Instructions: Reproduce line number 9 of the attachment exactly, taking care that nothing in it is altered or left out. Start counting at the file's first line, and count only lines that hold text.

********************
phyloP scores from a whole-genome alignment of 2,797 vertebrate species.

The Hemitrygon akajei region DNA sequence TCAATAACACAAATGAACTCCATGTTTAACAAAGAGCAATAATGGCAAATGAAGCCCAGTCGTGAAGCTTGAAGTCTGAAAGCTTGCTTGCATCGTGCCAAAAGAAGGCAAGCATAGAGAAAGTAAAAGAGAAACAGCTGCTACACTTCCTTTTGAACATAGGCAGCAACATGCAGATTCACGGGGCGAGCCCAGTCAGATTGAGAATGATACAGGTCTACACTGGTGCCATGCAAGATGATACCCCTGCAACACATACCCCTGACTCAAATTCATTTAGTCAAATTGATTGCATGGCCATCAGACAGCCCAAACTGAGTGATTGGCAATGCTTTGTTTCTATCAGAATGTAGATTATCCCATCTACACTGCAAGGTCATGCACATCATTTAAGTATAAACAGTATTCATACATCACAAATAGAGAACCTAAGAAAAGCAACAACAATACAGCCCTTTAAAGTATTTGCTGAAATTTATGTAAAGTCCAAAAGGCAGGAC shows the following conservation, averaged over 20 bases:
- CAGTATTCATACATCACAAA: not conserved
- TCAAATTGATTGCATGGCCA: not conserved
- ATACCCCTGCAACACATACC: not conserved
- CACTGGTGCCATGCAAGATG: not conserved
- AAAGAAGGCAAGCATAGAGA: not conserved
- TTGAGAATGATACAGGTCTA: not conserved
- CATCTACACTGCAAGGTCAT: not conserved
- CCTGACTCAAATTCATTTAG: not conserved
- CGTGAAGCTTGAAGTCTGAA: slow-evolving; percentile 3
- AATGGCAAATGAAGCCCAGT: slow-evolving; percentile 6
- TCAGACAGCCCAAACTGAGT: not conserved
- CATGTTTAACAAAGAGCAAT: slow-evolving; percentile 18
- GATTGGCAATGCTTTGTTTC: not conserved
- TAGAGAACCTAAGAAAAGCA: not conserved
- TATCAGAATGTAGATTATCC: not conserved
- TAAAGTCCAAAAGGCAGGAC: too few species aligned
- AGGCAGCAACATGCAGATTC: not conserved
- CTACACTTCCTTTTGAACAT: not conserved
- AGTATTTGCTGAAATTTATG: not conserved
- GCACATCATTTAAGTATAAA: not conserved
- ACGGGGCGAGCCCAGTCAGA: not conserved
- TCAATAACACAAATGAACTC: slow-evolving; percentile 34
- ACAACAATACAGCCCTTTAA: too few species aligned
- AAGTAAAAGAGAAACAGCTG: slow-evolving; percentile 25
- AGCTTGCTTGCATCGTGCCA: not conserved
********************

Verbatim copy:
- CATCTACACTGCAAGGTCAT: not conserved